WASHINGTON: President Donald Trump chastised China today for doing too little to starve North Korea of funds and exert pressure over its nuclear pursuits, as his administration searched for new ways to confront Pyongyang after its unprecedented test of a missile capable of hitting the US.
North Korea's launch this week of an intercontinental ballistic missile demonstrated a dangerous new reach for weapons it hopes to top with nuclear warheads one day.
As the US demands global action to counter the threat, the Trump administration is finding that some of the most obvious tools to increase pressure on the North have already been tried and failed.
Trump, since entering the White House, has placed a particular focus on pushing China, North Korea's biggest trading partner, to use its influence and ramp up economic pressure.
Trump expressed optimism after his first meeting with China's President Xi Jinping that the two would work together effectively on the issue, but in recent days Trump has increasingly conceded the strategy has not produced fast results.
"Trade between China and North Korea grew almost 40% in the first quarter," Trump wrote on Twitter today, moments before departing for a trip to Poland.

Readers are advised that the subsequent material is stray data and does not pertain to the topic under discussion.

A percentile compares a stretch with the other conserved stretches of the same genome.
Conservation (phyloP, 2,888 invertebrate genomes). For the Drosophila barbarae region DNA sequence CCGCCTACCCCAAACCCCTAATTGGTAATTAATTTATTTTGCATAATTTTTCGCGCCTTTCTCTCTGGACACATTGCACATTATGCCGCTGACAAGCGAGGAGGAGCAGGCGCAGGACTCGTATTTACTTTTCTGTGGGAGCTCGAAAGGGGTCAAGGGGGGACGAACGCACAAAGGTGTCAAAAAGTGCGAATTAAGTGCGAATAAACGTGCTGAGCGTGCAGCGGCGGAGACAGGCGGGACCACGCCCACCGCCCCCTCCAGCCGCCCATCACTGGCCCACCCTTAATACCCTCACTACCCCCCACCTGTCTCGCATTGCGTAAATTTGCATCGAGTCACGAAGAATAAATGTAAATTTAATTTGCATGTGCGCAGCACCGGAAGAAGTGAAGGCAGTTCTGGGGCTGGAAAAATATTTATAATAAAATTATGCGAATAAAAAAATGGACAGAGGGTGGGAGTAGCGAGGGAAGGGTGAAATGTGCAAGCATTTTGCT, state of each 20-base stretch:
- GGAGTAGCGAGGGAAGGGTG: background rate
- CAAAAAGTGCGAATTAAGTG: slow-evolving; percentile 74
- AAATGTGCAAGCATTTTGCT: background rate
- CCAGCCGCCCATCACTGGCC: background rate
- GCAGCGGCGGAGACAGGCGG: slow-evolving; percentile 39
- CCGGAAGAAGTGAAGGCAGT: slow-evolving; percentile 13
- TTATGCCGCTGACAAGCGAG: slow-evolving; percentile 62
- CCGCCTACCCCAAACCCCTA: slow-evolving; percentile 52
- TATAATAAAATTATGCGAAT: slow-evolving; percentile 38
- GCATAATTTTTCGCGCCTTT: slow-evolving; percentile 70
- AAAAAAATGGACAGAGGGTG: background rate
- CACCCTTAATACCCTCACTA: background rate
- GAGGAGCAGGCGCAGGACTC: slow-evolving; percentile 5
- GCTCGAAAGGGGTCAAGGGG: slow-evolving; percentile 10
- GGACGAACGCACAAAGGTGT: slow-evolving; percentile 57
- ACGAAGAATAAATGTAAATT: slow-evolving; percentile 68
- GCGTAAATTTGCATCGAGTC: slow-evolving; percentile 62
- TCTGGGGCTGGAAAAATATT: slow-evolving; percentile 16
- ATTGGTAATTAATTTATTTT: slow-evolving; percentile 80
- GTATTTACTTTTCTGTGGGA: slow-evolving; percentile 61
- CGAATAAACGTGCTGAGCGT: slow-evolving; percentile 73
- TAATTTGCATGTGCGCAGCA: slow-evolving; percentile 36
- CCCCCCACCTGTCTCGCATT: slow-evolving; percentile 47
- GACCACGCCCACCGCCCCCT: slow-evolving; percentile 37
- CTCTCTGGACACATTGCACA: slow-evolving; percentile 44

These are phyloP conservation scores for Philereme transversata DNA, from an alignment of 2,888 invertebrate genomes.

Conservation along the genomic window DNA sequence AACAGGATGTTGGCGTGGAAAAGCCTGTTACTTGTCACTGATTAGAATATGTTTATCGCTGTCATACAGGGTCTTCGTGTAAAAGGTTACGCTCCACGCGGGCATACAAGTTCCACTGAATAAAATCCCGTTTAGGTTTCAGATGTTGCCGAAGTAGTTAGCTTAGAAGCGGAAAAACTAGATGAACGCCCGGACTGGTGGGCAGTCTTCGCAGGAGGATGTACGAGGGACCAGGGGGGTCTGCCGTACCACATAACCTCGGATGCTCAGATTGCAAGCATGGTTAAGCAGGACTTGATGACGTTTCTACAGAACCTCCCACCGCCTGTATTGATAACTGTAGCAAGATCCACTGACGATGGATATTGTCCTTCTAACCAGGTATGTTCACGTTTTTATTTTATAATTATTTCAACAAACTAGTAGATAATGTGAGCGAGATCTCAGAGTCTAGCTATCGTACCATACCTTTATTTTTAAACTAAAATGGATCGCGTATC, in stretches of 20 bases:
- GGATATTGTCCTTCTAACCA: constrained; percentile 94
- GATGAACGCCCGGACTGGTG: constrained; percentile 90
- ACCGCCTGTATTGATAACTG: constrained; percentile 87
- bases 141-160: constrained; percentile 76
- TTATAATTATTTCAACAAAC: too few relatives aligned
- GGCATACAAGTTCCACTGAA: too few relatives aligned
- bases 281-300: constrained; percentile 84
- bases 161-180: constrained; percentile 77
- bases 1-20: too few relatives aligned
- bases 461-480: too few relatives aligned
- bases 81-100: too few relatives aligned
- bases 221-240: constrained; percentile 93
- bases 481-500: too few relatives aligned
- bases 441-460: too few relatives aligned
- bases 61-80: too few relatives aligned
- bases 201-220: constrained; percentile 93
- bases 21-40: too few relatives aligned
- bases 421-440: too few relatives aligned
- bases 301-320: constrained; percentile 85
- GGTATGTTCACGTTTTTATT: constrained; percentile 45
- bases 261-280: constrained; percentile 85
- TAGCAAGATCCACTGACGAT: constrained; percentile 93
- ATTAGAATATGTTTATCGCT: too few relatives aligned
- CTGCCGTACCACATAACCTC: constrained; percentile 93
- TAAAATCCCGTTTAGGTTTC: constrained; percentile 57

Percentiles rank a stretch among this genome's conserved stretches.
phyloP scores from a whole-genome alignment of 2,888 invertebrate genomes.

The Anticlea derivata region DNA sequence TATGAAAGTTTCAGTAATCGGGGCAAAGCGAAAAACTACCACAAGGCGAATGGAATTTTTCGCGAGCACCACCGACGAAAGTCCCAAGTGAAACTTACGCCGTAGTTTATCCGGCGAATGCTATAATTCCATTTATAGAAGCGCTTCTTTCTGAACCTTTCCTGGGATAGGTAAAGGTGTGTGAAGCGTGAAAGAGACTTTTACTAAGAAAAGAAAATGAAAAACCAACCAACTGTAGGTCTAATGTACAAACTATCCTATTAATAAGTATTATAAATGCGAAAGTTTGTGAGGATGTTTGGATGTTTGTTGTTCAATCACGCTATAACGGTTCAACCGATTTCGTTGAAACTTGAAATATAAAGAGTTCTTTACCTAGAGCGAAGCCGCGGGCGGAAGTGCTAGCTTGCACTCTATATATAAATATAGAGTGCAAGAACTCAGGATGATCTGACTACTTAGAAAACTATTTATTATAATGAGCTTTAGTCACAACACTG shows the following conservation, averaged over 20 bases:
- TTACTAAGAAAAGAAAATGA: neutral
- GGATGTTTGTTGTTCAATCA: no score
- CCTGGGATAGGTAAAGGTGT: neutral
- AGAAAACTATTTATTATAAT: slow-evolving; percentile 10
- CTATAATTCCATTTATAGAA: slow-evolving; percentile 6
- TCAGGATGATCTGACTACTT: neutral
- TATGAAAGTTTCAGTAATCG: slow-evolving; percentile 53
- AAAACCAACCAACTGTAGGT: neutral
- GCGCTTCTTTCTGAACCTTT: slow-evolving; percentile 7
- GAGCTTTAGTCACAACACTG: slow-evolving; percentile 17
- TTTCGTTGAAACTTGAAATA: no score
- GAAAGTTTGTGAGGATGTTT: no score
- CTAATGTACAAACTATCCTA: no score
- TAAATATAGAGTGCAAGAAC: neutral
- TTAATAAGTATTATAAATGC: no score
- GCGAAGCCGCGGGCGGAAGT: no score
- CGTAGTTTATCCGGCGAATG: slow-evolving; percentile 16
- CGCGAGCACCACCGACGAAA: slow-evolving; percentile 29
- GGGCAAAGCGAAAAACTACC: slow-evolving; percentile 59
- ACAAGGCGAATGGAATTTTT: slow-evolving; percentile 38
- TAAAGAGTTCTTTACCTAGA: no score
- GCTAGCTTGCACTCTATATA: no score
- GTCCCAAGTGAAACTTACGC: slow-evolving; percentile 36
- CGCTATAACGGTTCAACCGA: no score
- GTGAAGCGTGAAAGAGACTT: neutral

"So much for China working with us â€” but we had to give it a try!"
As he flew to Poland on Air Force One, Trump spoke by phone about the North Korean threat with Egyptian President Abdel Fattah el-Sisi, emphasizing the need for countries to implement U.N. Security Council resolutions.
The White House said Trump also discussed the need for nations to "stop hosting North Korean guest workers", an issue Secretary of State Rex Tillerson also mentioned in his response a night earlier to the missile launch.
Restricting guest workers is one way the US and other countries could try to reduce North Korea's access to foreign currently. There are some 50,000-60,000 North Korean workers abroad, mostly in Russia and China, South Korea's spy service has said, including at about 130 restaurants North Korea operates overseas. The workers' mission involves earning money to bring into North Korea.
In his initial response to the launch on Monday evening, Trump urged China on Twitter to "put a heavy move on North Korea and end this nonsense once and for all!" But he also said it was "hard to believe" that South Korea and Japan, the two U.S. treaty allies most at risk from North Korea, would "put up with this much longer."
North Korea conducts about 90 percent of its trade through China. In April, Chinese customs data said total twoway trade between China and North Korea increased 36.8 percent in the first quarter of this year compared with the same period a year earlier.